UK consumers buying less as Brexit nears
UK retailers are wary that consumers could further limit their spending in the near term.
London - Businesses are also cutting investment before Britain's scheduled departure from the European Union
Published: Fri 18 Jan 2019, 7:00 PM
Last updated: Fri 18 Jan 2019, 9:10 PM
British shoppers cut back on spending in the three months to December for the first time since last spring, adding to evidence of a consumer slowdown as Brexit approaches, data showed on Friday.
Retail sales volumes fell 0.2 per cent in the fourth quarter after a 0.2 per cent rise in the three months to November, the Office for National Statistics (ONS) said.
Friday's data chimed with other signs that consumer spending is cooling after a strong summer.
Businesses are also cutting investment before Britain's scheduled departure from the European Union in late March, leaving the overall economy growing at a snail's pace.
In December alone, retail sales fell 0.9 per cent, recoiling after November's Black Friday splurge, but were 3 per cent higher than a year earlier. Both readings were below economists' forecasts in a Reuters poll.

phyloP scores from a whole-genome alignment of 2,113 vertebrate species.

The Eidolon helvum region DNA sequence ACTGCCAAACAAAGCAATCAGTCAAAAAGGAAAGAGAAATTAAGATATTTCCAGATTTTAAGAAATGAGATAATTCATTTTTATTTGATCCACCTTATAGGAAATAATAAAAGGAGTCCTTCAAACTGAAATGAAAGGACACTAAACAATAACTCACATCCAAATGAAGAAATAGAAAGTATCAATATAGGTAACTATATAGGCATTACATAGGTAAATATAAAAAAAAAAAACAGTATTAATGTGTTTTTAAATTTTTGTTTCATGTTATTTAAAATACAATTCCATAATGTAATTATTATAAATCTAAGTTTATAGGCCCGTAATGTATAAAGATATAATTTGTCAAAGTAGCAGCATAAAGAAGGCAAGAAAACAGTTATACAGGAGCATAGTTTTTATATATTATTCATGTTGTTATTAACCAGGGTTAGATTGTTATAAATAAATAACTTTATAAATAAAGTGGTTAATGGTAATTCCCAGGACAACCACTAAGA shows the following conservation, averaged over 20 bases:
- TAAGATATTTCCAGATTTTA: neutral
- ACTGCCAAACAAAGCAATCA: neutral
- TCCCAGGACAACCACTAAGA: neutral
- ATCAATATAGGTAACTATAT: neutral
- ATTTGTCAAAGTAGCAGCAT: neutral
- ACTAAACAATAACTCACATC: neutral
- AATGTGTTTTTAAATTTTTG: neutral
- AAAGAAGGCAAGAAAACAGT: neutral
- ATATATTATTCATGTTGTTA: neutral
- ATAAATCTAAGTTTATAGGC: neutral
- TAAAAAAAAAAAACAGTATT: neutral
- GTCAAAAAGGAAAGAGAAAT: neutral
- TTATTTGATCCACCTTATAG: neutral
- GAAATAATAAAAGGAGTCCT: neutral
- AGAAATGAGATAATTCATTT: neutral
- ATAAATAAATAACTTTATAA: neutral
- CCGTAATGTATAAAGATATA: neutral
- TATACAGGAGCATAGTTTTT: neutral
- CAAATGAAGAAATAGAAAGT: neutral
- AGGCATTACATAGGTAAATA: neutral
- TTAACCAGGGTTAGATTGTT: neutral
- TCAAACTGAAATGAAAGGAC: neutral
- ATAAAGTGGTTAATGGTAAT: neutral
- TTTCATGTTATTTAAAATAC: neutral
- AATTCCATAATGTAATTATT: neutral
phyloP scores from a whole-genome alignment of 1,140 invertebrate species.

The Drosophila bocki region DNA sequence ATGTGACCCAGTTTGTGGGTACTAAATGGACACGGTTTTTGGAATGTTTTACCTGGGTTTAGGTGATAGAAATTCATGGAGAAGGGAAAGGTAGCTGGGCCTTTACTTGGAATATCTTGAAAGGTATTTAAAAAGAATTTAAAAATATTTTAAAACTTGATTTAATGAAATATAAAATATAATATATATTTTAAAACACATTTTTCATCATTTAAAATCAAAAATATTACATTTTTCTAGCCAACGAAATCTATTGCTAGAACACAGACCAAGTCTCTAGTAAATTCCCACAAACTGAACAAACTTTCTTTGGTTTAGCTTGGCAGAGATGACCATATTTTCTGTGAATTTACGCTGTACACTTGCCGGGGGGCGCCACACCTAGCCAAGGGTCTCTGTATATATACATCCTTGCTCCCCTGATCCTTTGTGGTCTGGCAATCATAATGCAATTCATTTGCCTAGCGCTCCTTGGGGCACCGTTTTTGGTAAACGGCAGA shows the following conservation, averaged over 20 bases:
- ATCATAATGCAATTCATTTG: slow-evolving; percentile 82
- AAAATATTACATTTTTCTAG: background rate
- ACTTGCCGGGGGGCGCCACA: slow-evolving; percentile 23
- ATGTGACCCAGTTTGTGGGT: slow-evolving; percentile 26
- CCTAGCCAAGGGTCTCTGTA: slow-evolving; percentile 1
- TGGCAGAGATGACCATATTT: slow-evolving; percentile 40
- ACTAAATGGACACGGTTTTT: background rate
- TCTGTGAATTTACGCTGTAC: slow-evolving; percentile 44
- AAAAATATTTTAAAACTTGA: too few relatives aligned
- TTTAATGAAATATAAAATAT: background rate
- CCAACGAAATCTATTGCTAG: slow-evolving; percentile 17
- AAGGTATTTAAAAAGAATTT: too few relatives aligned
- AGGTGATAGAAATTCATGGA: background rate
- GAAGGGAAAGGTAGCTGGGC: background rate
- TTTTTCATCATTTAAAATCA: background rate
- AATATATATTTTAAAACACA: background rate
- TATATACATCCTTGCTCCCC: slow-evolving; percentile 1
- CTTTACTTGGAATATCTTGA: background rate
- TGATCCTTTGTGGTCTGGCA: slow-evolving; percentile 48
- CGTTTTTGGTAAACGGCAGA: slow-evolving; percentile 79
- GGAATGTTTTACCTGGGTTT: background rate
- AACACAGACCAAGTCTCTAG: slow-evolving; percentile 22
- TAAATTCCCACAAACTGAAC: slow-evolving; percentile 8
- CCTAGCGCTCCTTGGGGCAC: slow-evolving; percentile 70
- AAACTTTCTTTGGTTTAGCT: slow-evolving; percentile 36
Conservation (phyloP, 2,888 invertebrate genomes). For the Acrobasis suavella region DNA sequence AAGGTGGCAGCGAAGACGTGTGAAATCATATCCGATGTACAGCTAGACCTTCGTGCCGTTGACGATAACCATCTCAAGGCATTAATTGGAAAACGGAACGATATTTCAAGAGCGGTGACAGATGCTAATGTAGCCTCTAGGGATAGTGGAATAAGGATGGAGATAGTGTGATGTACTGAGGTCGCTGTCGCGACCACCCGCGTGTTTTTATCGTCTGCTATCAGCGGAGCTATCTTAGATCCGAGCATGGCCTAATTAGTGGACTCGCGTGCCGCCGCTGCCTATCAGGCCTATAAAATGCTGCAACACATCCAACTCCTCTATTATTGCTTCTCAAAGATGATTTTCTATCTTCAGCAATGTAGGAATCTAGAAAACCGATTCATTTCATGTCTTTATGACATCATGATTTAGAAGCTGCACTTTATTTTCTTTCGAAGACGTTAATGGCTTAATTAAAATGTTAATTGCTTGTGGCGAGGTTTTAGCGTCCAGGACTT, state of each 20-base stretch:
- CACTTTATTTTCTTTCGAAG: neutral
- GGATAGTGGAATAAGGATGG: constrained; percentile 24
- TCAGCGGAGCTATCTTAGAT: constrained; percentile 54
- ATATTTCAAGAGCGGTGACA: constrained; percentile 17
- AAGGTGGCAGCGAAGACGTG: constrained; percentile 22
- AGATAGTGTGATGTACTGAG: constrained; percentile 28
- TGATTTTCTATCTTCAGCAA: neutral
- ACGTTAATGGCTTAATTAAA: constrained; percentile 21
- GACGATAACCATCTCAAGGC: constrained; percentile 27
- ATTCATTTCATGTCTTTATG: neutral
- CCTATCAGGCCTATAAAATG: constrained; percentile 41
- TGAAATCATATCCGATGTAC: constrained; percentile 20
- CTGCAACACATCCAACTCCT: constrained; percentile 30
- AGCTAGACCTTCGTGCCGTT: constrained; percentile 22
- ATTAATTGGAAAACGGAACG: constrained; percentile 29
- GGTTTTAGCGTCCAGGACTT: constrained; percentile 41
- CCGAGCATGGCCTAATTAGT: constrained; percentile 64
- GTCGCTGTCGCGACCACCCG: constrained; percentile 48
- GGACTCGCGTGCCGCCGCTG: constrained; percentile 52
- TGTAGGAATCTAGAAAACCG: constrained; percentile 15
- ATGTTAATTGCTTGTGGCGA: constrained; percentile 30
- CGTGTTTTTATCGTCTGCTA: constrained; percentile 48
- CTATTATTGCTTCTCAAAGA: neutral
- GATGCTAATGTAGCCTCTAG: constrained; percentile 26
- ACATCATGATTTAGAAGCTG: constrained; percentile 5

"A major concern for retailers will be that already cautious consumers further limit their spending in the near term at least due to the heightened uncertainties over Brexit," economist Howard Archer from EY Item Club said.
Sterling and British government bonds were little changed after the data.
The ONS said the value of sales fell for the first time in three years in the three months to December, underlining a squeeze on retailers' profit margins as they battle for customers.
A survey last week from the British Retail Consortium showed retailers failed to increase Christmas sales for the first time since the depths of the global financial crisis a decade ago. Supermarkets Sainsbury's and Morrison missed Christmas sales forecasts though Tesco beat them. Clothing retailer Next and department store John Lewis reported a late surge in demand.
The ONS data showed a drop in sales of carpets and floor coverings, possibly reflecting a stalling housing market. While disarray over Brexit has weighed on consumer confidence, there has been some comfort for households recently with the fastest underlying pay growth since 2008 and inflation falling to an almost two-year low of 2.1 per cent.
Highlighting the easing of inflation pressures, the ONS's measure of annual price increases in stores cooled to 0.6 per cent in December from 1.3 per cent in November, the smallest uptick in more than two years.